But . . . sad as it is to say, in this country, for an African American to win a presidential election might actually require a magic spell. At least some might aver. That particular, pessimistic, author calls it the “The Coon Affect” (sic). Well, whatever name it goes by, the fact is that the United States has only had five African Americans campaign for president in its two hundred and thirty-two years—Shirley Chisholm, Carol Moseley Braun, Jesse Jackson (twice), and Al Sharpton—all five trying their hand in the past thirty-six years, and none of them managing to steer their campaign caravans out of the parking lot.

Despite the grave doubt that Americans are ready for an African American president, a recent poll suggests that this particular ride might actually make it all the way down the road and end up parking in that big driveway on Pennsylvania Avenue. Although both democratic candidates currently fare better than John McCain in head-to-head matchups, it is Barack Obama who holds the current edge.

A magical possibility in the offing? Check back in eight months.



by Rob Horning

6 Mar 2008

I’ve wondered for a while now whether conservative theory could ever experience a vogue in the soft humanities (literature, cultural studies), not because of any intrinsic merit in the material but because it would supply a new niche for graduate students to exploit, fresh territory on which to stake a claim. Maybe this is already happening, or already happened: First, a tentative survey of the literature from a critical perspective: an examination of the tropes of conservative discourse, say, and how they have evolved—something like Hofstedter’s The Paranoid Style in American Politics. Then, a deconstruction that shows conservative thought (something like Hayek’s The Road to Serfdom or Schumpeter’s Capitalism, Socialism and Democracy) is actually liberal thought. Then, an actual embrace of the reimagined or rehabilitated conservative works, and their use to explicate the raw material of humanities courses—Bronte novels and the like. I want to see the Hayekian reading of Jane Eyre, dammit!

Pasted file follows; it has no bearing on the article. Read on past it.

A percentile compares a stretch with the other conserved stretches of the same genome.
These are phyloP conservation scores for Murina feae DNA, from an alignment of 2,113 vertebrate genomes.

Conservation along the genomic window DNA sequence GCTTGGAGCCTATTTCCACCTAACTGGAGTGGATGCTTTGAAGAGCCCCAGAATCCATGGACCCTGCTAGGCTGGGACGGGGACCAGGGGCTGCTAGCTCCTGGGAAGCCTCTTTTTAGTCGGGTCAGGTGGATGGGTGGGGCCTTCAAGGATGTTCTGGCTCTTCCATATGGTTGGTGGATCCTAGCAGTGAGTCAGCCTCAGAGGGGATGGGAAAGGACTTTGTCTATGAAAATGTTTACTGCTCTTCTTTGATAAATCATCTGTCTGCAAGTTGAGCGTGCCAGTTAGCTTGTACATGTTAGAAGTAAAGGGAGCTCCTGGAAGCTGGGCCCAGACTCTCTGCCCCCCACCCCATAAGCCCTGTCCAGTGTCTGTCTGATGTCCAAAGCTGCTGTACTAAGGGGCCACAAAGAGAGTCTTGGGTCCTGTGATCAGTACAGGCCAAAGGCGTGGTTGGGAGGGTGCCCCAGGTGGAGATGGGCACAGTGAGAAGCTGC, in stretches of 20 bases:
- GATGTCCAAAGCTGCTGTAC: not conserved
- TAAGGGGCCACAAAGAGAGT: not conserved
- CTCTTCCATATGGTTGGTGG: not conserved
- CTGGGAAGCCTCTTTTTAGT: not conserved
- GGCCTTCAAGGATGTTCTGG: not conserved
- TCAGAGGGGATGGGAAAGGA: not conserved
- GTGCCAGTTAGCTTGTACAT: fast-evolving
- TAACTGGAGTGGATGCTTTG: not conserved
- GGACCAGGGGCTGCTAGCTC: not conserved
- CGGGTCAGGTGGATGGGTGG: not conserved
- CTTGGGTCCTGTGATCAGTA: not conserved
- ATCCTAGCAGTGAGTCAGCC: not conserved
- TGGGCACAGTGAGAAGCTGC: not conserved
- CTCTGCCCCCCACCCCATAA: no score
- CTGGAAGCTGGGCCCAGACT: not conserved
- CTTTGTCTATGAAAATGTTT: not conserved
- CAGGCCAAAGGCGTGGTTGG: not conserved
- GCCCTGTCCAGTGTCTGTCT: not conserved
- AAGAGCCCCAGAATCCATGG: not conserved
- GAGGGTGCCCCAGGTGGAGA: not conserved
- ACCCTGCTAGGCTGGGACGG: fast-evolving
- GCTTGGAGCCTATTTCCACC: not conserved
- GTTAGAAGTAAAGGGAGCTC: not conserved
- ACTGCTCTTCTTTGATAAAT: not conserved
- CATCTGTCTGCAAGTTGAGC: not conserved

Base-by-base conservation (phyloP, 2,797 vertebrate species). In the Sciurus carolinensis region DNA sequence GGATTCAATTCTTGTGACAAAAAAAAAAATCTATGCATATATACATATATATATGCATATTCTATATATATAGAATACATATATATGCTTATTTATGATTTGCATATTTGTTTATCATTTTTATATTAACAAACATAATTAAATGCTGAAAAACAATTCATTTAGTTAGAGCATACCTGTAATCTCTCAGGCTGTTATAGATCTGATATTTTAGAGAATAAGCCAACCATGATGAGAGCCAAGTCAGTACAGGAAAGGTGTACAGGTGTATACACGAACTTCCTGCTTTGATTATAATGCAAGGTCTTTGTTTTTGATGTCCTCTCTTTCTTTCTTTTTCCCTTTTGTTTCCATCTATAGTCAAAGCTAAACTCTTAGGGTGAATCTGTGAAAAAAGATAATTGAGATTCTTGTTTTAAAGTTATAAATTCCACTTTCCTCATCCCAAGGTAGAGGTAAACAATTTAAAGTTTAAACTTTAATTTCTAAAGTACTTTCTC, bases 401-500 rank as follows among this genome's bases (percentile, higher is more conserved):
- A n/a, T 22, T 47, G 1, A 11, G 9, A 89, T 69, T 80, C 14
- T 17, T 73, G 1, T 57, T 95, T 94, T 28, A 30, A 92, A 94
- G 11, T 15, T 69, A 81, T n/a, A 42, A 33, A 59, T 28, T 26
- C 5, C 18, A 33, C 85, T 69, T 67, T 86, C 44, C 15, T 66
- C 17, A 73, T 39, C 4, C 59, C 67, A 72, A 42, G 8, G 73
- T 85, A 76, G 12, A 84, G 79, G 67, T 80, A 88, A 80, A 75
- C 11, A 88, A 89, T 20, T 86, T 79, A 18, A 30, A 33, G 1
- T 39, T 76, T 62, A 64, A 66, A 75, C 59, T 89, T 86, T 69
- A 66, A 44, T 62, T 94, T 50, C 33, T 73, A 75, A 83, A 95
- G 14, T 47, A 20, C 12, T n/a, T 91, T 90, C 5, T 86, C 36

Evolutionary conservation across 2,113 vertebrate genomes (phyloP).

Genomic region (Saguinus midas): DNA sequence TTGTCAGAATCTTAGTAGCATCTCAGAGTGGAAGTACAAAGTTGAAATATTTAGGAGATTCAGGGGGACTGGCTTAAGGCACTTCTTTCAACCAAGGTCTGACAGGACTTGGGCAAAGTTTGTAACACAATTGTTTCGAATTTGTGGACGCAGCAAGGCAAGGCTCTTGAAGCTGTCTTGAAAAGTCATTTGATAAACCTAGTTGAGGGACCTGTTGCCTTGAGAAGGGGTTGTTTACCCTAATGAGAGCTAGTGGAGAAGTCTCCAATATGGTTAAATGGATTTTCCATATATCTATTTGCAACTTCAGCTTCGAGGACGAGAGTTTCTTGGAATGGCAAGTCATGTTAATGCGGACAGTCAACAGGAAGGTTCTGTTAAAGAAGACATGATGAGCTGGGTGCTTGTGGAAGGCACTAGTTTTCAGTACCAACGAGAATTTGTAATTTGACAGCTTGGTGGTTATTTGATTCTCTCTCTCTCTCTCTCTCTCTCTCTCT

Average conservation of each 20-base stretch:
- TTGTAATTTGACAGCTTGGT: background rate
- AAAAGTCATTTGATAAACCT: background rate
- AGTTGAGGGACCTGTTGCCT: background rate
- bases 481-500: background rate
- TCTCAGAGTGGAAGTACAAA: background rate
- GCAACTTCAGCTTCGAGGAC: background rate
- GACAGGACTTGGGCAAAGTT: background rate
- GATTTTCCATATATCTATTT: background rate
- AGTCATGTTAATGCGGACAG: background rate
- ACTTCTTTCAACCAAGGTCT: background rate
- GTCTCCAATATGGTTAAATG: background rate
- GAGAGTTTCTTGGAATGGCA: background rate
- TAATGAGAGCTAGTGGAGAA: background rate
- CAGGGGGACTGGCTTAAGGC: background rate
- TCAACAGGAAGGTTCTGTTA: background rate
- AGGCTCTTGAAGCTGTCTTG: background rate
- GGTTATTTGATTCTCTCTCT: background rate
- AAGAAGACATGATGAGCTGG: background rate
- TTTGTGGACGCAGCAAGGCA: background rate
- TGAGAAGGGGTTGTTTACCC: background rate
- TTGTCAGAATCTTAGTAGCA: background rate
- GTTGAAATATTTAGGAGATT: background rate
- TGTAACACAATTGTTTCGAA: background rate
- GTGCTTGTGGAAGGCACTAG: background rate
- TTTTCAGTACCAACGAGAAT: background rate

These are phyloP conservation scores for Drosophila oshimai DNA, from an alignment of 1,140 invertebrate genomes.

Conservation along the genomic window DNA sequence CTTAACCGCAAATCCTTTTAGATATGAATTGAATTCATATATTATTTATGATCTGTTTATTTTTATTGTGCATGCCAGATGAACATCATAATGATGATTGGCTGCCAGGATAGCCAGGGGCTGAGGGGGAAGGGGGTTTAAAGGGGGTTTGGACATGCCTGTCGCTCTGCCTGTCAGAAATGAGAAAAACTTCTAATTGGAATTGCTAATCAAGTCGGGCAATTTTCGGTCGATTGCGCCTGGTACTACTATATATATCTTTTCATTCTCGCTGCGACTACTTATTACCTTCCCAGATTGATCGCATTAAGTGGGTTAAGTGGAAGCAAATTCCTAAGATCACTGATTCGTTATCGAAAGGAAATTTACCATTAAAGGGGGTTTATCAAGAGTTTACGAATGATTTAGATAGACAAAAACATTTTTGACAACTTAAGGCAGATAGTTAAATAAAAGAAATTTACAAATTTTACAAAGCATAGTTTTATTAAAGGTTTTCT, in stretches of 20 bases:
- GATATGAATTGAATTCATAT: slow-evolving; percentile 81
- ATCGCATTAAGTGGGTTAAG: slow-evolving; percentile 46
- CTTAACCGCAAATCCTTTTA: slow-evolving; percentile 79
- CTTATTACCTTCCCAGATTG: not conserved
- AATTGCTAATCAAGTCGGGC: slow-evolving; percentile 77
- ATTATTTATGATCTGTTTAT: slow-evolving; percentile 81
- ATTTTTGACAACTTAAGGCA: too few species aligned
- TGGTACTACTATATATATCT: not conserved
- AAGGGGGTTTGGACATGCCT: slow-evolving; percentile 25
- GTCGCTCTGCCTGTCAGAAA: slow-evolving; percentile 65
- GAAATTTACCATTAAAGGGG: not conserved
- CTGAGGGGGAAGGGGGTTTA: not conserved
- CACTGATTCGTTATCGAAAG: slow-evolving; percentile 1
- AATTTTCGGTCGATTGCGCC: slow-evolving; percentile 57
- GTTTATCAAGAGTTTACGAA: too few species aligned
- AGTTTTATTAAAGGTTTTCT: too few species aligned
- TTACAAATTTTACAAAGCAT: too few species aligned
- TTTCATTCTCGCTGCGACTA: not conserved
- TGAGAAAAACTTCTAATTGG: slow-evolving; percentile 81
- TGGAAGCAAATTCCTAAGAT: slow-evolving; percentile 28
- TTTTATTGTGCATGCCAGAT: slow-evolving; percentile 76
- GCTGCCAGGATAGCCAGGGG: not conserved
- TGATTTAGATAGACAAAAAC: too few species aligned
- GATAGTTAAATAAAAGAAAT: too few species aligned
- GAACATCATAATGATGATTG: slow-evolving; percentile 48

Anyway, relevant to this fantasy, there’s been some discussion in the econoblogosphere, prompted by this Tyler Cowen post, about the dearth of conservative works of theory that stand the test of time. Cowen’s central claim about 20th century conservative political theory books seems right to me: “I opined that none have held up particularly well, mostly because they underestimated the robustness of the modern world and regarded depravity as more of a problem than it has turned out to be.” In other words, social conservatism is purely reactionary and history (the modern world’s robust ability to encourage tolerance) leaves such people behind.

Jacob Levy restates the problem this way: “there’s no modern work to teach alongside Theory of Justice and Anarchy, State, and Utopia that really gets at what’s interesting about Burkean or social conservatism…. The problem isn’t… that the conservative temperament isn’t easily reduced to programmatic philosophical works…. One of the problems is that history keeps right on going—and so any book plucked from the past that was concerned with yelling ‘stop!’ tends to date badly to any modern reader who does not think he’s already living in hell-in-a-handbasket.”

Brad DeLong sees no problem in this. He thinks we need to stop kidding ourselves that social conservatism has any theoretical component: “I say cut the Gordian knot. THERE ARE NO ATTRACTIVE MODERN CONSERVATIVES BECAUSE CONSERVATISM SIMPLY IS NOT ATTRACTIVE. DEAL WITH IT!!” He then uses Burke as an example to illustrate that “conservatism is a sometimes useful rhetorical weapon, not a set of principles.” There’s no point pursuing some kind of equal time for conservative theory to teach alongside libertarian or liberal theory because there isn’t any.